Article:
Everyone here knows that Black Summoner is just the thousandth in a long line of zero-effort carbon copies that all shamelessly recycle a bunch of clichés that were never even that interesting to begin with. Some folks don't seem to care about watching literally the same exact terrible anime a hundred times over, and whatever, more power to them. I've indulged in plenty of terrible junk, too. We all partake in vices that exist exclusively to waste our time and money in exchange for the most meager of distractions from the ravages of human existence.

The point is, if there is virtually nothing to be gained from watching Black Summoner, then there is definitely nothing to be gained from writing, talking, or even thinking about it for a single second beyond what it takes to watch the damned thing. It does every bad thing that every “Reborn in a Lame Ass RPG World” anime has ever done, and it doesn't even try to copy any of the ideas that were actually good. It is just another boil on the already plague-ridden taint of the anime industry, and the sooner we all forget it ever existed, the better.


Rebecca Silverman
Rating:

Black Summoner is here with a first episode that has all the thrill of playing the tutorial to a game that's like virtually every other game you've ever played. I wish I was being more facetious than I am, but no: when Kelvin opens his eyes in a new realm after being killed in an accident, the first thing he sees is a magic floating status screen that immediately begins talking to him, explaining everything that's happened and walking him through his first quest. I'm sure it could be more boring if it tried, but it's still impressively dull.

As always, it's a shame when corners are cut like this in storytelling. The web novels of this series date to 2014 and the light novels to 2016, so there is some excuse for the slow start on their part, because isekai, while obviously present, perhaps wasn't the driving force it is now. But this adaptation is happening in 2022, so there are many fewer excuses to open this way, because it really is a safe bet that most viewers are going to be going into the series with a firm grasp of isekai conventions. While the old “but faithfulness!” argument could be brought out, it holds rather less water in a season where Tokyo Mew Mew New has aged its heroine up from twelve to fifteen years old. If ever a story could have benefitted from an in medias res first episode, this would be it. (And as a point of interest, that's exactly what My Isekai Life did.)

It doesn't help that this doesn't look great, either. Art is clunky, animation is awkward and stiff, and try as they might, Clotho just doesn't have the charm of the mustachioed or eyepatch slimes we saw earlier in the week. (Good name, though – I'll be sad if the next two monsters he tames to summon aren't Lachesis and Atropos.) Melfina's energetically flying status screen is kind of amusing to watch, and the elf girl that I assume Kelvin is going to buy within the next couple of episodes is blandly pretty, but there just isn't much in the visuals department either. Plus I'm really not keen on another isekai hero buying a party member, but at this point the genre is what it is and me complaining isn't likely to change it. (But I'm registering a complaint anyway.)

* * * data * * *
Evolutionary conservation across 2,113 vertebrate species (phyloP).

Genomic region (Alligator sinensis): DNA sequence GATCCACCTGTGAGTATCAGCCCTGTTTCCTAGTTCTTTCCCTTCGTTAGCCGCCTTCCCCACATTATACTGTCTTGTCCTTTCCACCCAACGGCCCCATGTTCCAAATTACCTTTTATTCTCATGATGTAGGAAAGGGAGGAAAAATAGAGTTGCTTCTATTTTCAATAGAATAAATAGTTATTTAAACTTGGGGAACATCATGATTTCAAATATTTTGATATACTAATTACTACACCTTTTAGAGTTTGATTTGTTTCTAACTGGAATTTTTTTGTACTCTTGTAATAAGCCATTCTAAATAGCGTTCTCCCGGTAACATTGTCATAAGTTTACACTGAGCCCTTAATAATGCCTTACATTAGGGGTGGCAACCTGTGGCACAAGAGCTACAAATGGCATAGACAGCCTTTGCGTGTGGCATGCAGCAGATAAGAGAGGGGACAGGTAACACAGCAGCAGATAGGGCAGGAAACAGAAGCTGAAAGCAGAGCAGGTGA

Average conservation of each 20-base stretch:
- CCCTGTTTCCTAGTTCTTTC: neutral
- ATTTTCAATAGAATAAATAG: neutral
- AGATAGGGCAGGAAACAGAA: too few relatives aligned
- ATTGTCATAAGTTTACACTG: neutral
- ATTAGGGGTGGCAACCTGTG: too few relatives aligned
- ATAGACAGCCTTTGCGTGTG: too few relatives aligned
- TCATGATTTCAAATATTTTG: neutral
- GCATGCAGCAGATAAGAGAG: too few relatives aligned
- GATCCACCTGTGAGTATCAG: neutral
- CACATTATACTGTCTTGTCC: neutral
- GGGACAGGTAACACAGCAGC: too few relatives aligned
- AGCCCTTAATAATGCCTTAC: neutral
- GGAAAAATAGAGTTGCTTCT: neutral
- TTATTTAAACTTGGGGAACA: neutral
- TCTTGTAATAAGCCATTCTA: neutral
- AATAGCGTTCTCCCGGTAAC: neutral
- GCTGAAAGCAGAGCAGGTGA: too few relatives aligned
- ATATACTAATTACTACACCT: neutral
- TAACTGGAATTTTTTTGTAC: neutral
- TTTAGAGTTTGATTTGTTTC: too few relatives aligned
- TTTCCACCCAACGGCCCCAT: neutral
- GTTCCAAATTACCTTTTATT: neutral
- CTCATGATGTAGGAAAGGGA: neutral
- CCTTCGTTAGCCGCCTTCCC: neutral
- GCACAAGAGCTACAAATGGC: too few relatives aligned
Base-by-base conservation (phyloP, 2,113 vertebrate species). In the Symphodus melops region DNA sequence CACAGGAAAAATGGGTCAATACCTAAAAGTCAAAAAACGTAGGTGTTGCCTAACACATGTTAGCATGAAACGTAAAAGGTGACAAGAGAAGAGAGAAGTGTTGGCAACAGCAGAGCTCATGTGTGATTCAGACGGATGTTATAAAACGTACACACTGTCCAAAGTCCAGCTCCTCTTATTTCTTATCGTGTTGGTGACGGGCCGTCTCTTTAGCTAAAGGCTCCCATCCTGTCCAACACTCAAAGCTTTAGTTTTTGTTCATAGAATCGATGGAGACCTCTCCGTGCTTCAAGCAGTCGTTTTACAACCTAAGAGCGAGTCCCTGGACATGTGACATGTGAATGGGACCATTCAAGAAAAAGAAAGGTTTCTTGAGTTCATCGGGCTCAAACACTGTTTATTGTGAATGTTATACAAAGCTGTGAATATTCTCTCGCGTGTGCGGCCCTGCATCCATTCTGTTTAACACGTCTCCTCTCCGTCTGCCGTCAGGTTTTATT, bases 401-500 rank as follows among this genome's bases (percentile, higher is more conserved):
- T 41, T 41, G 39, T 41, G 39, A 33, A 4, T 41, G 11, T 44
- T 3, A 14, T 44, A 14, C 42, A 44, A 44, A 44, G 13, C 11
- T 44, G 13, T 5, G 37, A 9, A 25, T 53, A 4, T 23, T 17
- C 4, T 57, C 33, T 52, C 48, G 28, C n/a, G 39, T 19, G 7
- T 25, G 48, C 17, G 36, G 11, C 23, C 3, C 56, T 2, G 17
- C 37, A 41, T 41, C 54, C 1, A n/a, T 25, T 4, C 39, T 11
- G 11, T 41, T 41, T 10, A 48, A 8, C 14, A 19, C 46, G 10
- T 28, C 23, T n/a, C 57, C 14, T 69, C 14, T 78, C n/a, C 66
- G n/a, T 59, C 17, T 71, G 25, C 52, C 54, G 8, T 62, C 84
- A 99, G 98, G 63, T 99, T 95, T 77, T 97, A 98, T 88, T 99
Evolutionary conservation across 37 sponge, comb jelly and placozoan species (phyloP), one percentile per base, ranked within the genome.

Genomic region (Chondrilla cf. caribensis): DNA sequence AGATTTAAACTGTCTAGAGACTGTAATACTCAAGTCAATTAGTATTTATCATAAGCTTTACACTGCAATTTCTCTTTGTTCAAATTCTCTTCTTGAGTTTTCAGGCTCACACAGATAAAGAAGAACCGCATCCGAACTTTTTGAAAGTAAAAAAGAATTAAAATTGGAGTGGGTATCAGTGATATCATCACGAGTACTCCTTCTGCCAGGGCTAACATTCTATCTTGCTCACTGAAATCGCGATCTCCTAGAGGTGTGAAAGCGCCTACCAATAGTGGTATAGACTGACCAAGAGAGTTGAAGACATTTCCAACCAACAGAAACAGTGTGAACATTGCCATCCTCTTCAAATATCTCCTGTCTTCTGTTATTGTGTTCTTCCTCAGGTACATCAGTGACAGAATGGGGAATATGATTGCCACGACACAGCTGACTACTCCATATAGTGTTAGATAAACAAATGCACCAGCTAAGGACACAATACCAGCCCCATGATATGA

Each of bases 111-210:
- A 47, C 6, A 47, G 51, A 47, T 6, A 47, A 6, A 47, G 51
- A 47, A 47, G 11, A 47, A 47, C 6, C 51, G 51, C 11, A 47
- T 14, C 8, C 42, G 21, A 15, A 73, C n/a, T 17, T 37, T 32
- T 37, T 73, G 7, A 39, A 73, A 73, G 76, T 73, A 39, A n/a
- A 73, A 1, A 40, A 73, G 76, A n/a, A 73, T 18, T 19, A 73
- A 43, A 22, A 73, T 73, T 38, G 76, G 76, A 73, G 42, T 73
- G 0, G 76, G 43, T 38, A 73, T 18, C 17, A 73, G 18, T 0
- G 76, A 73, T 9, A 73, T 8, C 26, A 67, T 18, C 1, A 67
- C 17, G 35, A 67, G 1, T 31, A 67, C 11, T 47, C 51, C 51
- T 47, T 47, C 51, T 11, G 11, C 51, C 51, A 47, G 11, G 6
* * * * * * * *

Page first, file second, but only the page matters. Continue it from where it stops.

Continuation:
Long story short, this may end up better than it currently appears, but the first episode isn't doing it any favors.


Nicholas Dupree
Rating:

Let's all save each other some time, if we can. Have you watched any – and I mean any – isekai anime that came out in the last five years? If yes, then Black Summoner has nothing to offer you here. It is a poorly stitched-together amalgam of every tired trope you've seen from any other light novel adaptation about some Melvin (sorry, Kelvin) getting yoinked to a JRPG world to futz around with tutorial quests and collect anime girls. It has nothing new, or unique, or memorable about it and you are far better served just watching anything else.

Seriously, there's just nothing here. It's empty, dull, and somehow manages to be so derivative it's incorporating parts of BOTH of the other isekai series that have already premiered this season. Not to say Black Summoner is outright stealing, but it's clearly just tossing in ideas other series have utilized because that's how you make these things now, I guess. But despite having a slime buddy with a goofy face, neither Kelvin or his gooey pokemon pal are as engaging as My Isekai Life's protagonist or his horde of wall-eyed slime familiars. It also lacks any of the interesting direction that helped that show's first episode stand out, leaving it totally redundant even in this weak season.

And just like Harem in the Labyrinth of Another World, there's slaves! Granted, Kelvin doesn't buy any sentient beings this episode – but it's not because he has any scruples about a blatantly immoral act. He just doesn't have the cash yet, but he makes it very clear to the audience that he's cool with it, and especially has eyes for the half-elf girl he sees caged in a back alley. Compound with the fact that this whole premiere's vibe is that Kelvin just wants to have a fun and easy-going life in this new world, and your skin really starts to crawl that his first instinct to seeing a collared woman is to smirk over his empty summoning slot. At least with Harem Labyrinth you had the open admission that it was aiming to be softcore for slavery fetishists, but here there's not even that. So you have all the gross moral implications of our hero wanting to own a person and there's not even the promise of a heavily-censored sex scene waiting at the end.

So that's Black Summoner – so devoid of anything to call its own, yet too incompetent to even offer competition to anything it's borrowing. A vacuous, empty piece of phoned-in entertainment if ever I've seen one.